DPE dismayed at SAA pilots' insistence to further cripple the airline
The Department of Public Enterprises (DPE) is dismayed and concerned by the South African Airways Pilots Association's (SAAPA) determination to squeeze the last resources out of SAA ahead of the crucial business rescue vote scheduled for tomorrow (14 July 2020).
As the shareholder on behalf of the government, the DPE is disappointed that it has not dawned on the pilots that SAA is financially depleted, that the airline is in business rescue and fighting for its survival.
The DPE calls on individual pilots to accept SAA's Voluntary Severance Packages (VSPs) and reject their union's greedy demands, which appear to be magnanimous. SAAPA has made proposals, including to the SAA Business Rescue Practitioners that create the optical illusion of financial savings for the airline.
In reality these proposals are motivated by greed, it transfers a financial burden to a new airline that must emerge from the business rescue process and it motivates for pilots to hold on to historic benefits at the cost of all other SAA employees.
The VSPs available to all employees include one week calculated per year of completed service, one-month notice pay, accumulated leave paid out, the severance criteria to be calculated on a back-dated 5.9% wage increase which was agreed to in November last year, a 13th Cheque and a skills development model.
The DPE is aware that in their quest to seek benefits, which are far more costly, SAAPA's proposals are more lucrative and financially rewarding to themselves than any other class of employees at the airline. SAAPA plans to insist on amendments of the rescue plan during tomorrow's vote. Such insistence can cause further delays and a possible postponement to the vote, which will be to the detriment of the future of the airline.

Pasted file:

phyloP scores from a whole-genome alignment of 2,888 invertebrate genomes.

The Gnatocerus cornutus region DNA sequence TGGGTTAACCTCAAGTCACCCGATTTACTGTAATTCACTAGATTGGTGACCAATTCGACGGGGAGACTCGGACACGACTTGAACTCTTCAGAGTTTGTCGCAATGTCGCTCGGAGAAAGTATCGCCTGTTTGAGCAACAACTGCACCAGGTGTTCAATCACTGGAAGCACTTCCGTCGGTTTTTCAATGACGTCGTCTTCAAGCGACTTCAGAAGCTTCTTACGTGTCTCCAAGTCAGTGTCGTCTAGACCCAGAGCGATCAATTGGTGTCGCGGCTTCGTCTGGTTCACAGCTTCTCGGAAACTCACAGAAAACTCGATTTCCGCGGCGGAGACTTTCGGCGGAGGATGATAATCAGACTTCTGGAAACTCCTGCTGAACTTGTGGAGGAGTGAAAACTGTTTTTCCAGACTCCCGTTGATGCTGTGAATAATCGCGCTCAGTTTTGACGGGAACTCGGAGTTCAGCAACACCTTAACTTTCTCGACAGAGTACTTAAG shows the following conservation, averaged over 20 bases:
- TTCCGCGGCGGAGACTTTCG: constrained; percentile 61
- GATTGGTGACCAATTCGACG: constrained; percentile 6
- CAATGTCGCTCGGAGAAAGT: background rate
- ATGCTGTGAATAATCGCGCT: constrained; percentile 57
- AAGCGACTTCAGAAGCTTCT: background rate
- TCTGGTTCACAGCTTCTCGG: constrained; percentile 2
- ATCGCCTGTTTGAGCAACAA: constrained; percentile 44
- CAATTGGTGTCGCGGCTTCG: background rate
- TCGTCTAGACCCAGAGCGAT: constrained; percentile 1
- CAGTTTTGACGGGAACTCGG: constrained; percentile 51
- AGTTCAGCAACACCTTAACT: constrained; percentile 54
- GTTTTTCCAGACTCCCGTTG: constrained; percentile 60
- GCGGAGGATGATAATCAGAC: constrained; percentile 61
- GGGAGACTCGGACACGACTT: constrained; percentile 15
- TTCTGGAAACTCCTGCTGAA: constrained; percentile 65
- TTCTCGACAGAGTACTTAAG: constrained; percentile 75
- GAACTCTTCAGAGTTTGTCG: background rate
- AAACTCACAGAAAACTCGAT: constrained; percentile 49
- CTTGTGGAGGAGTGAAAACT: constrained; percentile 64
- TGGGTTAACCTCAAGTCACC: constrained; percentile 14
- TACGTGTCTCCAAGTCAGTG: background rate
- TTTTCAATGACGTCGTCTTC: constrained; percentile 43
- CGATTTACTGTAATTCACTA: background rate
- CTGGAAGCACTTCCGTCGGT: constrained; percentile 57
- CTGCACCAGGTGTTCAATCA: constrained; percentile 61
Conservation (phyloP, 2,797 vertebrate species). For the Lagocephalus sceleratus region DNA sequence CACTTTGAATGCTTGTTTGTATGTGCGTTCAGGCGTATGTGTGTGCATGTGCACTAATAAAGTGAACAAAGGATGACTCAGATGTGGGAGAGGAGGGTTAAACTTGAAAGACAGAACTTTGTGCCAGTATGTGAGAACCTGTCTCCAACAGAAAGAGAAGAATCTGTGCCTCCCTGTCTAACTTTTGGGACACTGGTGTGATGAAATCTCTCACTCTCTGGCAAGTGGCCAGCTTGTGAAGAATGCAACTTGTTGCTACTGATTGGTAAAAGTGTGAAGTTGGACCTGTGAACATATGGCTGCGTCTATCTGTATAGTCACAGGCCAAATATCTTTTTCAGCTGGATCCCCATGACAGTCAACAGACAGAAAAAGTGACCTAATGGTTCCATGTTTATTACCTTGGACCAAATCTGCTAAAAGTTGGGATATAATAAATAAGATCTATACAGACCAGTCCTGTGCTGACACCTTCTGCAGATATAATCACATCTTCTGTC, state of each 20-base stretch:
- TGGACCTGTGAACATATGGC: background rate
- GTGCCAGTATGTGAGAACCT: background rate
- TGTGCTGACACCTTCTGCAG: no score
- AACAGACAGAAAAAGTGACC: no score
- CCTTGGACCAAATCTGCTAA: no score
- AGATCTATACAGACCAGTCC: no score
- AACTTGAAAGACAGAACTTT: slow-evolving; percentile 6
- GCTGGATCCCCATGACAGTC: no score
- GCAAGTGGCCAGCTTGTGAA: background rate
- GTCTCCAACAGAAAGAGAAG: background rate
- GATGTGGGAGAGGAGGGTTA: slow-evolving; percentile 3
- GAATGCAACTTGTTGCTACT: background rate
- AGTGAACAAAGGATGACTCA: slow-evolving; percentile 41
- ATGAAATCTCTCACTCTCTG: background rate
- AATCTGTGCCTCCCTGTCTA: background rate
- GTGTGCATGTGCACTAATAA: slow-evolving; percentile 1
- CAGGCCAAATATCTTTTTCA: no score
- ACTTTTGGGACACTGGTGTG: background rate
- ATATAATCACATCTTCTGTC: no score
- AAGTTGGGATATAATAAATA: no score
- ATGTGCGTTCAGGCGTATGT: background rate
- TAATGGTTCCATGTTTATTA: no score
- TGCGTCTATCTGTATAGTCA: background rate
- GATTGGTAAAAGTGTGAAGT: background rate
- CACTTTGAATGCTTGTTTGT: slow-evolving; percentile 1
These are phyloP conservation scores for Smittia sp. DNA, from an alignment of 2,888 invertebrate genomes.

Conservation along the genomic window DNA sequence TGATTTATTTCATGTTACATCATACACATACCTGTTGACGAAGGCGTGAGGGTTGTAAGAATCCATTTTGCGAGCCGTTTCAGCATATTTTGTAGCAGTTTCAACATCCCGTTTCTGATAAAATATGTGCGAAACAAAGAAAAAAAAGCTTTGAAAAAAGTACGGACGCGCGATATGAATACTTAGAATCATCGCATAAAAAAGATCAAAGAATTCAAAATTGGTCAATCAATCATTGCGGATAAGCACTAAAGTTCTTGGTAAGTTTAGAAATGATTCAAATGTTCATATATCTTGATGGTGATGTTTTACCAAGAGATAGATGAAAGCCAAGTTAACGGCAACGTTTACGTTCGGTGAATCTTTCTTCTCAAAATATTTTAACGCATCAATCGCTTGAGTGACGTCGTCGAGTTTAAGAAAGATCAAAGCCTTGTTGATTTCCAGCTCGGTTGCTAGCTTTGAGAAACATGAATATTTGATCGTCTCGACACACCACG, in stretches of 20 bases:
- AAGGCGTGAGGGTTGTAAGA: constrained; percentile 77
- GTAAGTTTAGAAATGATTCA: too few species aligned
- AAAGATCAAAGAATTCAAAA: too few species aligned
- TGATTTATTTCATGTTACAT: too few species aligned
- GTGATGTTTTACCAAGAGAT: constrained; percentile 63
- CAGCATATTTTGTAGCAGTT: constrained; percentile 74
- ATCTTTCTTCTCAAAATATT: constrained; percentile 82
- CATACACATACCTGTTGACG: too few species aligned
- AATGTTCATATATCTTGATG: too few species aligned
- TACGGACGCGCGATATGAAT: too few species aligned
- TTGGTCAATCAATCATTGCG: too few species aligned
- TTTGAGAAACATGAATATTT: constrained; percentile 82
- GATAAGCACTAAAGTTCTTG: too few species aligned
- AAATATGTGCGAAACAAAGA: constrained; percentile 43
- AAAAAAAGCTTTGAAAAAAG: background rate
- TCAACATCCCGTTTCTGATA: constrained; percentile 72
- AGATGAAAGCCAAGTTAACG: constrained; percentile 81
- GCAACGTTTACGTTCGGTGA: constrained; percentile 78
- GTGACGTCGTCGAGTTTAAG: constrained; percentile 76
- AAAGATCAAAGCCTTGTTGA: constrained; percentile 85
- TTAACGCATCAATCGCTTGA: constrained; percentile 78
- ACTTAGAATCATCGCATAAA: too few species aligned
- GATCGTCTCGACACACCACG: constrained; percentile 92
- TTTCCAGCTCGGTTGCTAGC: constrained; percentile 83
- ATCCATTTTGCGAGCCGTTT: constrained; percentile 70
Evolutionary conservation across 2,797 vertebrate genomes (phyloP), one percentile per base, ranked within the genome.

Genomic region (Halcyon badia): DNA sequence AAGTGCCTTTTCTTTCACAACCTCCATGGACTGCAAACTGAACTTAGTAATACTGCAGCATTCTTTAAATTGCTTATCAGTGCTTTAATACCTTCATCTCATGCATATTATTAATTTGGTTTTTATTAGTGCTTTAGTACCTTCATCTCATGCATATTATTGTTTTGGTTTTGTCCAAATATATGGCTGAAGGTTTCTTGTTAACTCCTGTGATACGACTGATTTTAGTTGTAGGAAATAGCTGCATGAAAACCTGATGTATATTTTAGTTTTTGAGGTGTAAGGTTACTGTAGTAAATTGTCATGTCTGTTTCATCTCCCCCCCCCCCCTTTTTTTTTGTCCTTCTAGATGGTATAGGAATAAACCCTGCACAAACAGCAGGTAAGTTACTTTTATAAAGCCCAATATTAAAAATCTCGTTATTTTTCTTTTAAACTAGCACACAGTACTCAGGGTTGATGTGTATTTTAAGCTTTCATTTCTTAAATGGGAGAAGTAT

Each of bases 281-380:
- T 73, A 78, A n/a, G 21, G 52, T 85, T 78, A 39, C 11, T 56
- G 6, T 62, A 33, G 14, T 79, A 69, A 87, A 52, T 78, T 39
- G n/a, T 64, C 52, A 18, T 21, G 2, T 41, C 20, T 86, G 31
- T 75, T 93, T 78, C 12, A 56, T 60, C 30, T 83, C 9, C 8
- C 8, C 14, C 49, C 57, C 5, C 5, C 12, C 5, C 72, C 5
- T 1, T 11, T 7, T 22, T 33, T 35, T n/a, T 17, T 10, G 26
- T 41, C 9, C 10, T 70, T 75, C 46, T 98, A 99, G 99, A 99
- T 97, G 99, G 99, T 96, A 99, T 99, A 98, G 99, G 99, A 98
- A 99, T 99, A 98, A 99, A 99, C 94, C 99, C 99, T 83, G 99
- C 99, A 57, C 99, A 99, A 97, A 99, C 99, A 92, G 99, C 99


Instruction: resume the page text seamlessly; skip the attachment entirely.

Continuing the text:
The DPE wishes to put it on record that the 600 SAA pilots make up 13% of SAA staff, and yet they consume 45% of the wage bill. The lowest of SAA's 170 senior pilots earns R3.6-million a year, excluding perks and incentives. Of the R2.2 billion proposed budget for the VSPs, pilots will get more than R1 billion.
Despite many meetings and clarification that SAAPA has no objection to the airline's Voluntary Severance Packages (VSPs), which are being offered to individual members, SAAPA continues to rally against the business rescue plan.
We believe that SAAPA's proposals are misleading. Whilst it makes the VSPs look very attractive for some employees, it does not highlight the financial risks it creates for the remaining employees and the company. The terms and conditions of employment on which SAAPA insists for pilots is still based on the premise that SAA is an internationally competitive and profitable company when in fact the airline is insolvent and in business rescue.
The DPE believes that the VSPs and a positive vote to finalise the business rescue process would be the most expeditious option for the national carrier to restructure its affairs, its business, debts and other liabilities, resulting in the emergence of a new viable, sustainable, competitive airline that provides integrated domestic, regional and international flight services.